It is true that the nation needed to overcome racism, but the movement toward integration, toward a more inclusive social fabric was not the same as the Vietnam counterculture and women’s liberation.

Racial integration was an effort, if not to help all citizens to get along with each other, at the least, to put an end to institutional barriers to it. Women’s liberation promoted radical individualism. It told women that they cannot count on men. It has told men not to rely on women. Marriage today no longer seems to be a cooperative enterprise but two people who occasionally went bump in the night.

The studies suggest that these new marriages have not been quite as successful as their proponents suggest. It is easier to construct a life together than to merge two fully constituted lives.

True enough, increased lifespan and other factors have obviated the necessity to do so, but there is nothing about industrialization that prevents people from marrying young.


Leo G said...

" and, from an equality standpoint, we wouldn’t want to anyway"

So this is the new way of science? As in climate science, when a study gets published that goes against the new orthodoxy, it always contains signals that the NO is righteous!

What a pile of bunk!

Ignatius Acton Chesterton OCD said...

"Modern life needs to do a better job of connecting people to one another, and encouraging them to adopt the sorts of goals and outlooks that will make them happy."

This is one of the silliest things I've ever read. Who is "Modern Life"? How do we meet said person? What are they accountable to/for?

How can an inanimate, conceptual "it" prevent all these amazing things the author suggests?

This is classic modern nonsense: there is this mysterious societal force that is conspiring against our happiness, and we need to stop it!

Another bogeyman. Another crisis. We must have more regulation of modern life, establish a commission to investigate it, have a plan/program to address it, or create a never-ending "war" against it that will further bankrupt us. Our leaders must do something!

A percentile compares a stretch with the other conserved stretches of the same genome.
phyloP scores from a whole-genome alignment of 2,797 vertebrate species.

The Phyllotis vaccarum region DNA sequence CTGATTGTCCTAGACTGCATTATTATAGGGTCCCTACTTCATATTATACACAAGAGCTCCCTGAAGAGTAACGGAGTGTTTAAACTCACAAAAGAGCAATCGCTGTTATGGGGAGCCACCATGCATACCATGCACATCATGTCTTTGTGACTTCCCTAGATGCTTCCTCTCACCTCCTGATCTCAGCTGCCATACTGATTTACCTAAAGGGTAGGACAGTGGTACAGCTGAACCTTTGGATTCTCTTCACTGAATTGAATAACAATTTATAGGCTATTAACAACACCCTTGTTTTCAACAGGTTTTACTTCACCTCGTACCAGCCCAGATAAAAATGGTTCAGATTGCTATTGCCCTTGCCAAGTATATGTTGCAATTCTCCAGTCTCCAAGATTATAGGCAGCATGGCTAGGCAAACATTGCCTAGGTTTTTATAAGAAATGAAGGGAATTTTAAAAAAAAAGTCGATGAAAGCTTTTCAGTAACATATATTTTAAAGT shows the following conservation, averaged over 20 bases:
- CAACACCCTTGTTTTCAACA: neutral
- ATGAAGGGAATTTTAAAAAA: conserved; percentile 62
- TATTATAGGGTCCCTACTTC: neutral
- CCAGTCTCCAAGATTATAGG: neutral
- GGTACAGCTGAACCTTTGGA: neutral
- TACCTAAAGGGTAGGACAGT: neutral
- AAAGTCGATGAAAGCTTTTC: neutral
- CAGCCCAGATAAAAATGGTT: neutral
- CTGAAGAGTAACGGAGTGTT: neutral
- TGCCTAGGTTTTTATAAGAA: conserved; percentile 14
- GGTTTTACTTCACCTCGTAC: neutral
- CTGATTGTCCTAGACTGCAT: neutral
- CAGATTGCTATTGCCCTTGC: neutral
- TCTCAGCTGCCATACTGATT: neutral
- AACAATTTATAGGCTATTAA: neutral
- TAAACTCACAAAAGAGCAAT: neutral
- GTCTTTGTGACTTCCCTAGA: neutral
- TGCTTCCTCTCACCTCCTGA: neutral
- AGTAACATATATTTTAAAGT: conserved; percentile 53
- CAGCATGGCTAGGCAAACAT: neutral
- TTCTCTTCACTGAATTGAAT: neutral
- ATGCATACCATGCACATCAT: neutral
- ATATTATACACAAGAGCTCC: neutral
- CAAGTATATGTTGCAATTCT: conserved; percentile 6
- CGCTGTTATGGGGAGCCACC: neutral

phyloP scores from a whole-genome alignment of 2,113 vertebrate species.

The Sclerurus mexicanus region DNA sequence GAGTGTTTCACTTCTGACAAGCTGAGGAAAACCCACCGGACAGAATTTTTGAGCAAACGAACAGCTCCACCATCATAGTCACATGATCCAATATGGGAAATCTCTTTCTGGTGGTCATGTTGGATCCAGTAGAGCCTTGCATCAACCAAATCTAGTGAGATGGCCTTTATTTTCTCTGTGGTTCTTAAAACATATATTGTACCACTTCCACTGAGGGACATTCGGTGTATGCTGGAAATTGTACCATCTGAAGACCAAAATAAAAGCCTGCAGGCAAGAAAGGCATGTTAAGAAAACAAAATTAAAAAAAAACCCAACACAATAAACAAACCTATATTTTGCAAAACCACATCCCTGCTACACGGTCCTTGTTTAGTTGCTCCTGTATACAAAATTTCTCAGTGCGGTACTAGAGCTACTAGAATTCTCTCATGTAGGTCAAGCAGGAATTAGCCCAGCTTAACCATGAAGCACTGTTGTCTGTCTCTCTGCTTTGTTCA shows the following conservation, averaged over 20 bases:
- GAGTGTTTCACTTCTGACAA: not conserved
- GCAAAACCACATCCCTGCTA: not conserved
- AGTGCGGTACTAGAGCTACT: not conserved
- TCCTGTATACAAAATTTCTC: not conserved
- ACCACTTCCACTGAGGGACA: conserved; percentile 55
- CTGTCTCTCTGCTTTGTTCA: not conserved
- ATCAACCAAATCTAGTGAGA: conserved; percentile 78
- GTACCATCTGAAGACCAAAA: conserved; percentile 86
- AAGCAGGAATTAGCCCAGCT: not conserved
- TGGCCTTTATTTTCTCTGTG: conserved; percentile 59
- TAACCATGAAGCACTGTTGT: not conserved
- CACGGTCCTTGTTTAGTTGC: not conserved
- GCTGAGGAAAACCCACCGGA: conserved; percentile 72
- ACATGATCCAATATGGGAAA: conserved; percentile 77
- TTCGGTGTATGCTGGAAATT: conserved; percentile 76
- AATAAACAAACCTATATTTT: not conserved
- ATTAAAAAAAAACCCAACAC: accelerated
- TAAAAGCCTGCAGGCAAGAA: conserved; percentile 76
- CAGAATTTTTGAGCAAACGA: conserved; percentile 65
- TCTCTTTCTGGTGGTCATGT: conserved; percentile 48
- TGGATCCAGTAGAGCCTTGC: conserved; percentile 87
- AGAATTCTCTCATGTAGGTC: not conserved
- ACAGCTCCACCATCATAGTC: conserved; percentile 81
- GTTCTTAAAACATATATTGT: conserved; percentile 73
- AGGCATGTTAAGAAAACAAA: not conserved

The problem with modern life is how WE live it. We create our modern life. It's not a dark, shadowy force that stops us from being happy.

Good grief.

Ignatius Acton Chesterton OCD said...

I enjoy Twenge's work. What she's pointing to here is confusion.

It strikes me that our young people have so many options, too little guidance, make few hard choices, and very little commitment is expected of them. That's enough to create anxiety and depression for any young person. Sounds like they need connection.

What they seem to get is the Glowing Box. And an ever-extending childhood, which delays responsibility.

R Devere said...

Here's why kids are like that:

1) The unremitting attack on all waves of "feminism," and society in general. Young men were once taught about developing the inner strength to deal with issues and to control their emotions, essentially become Stoic. Now, its all "emo", all the time; masculinity and self-control are "BAAAAD."

2) Baby boom created huge number of psychologists all of whom needed jobs doing something psych-related: counselors, coaches and grief handlers, ad infinitum, ad nauseum. All the criteria for mental problems were loosened considerably, so those who, in the past, were thought "different", are now considered mentally ill or diseased, needing psycho-help from the hoardes of psych-workers. I easily survived the deaths of classmates from accidents without seeing any grief counselors, yet my kids are now exposed to waves of "help" if their classmates suffer an unfortunate accident or death.

3) Big Pharma. SSRIs, such as Prozac and its ilk, generate billions$$$ in profits, even though they barely pass placebo tests (Prozac had to be re-tested several times before it passed the FDA's placebo tests.) And they are prescribed for every ailment from PMS to schizophrenia!

Wm Sears said...

The floggings will continue until morale improves.

Another possible explanation is the expansion of state schools over the last century. From six to eight years to twelve to sixteen or more (college) coupled with the lengthening of the school day and the school year. Given the increasing similarity of schools to prisons it is no wonder young people are increasingly depressed. Add to the mix that less is learned as the system is expanded and you see the meaning of my opening sentence. I once got an unsolicited phone call from some organisation that wanted my support for an initiative to deal with bullying. I told him that the solution was easy: abolish the state school since it is this organisation that creates the atmosphere that encourages bullying. From my personal experience bullying was a school phenomenon and did not exist during summer vocation. After much huffing and puffing this quickly ended our conversation.

Sam L. said...

Also, the rotten education and lack of jobs.

David Foster said...
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David Foster said...

"In other words, it may simply be the case that many people who lived in less equal, more “traditional” times were forced into close companionship with a lot of other people, and that this shielded them from certain psychological problems, whatever else was going on in their lives"...reminds me of something Chesterton said: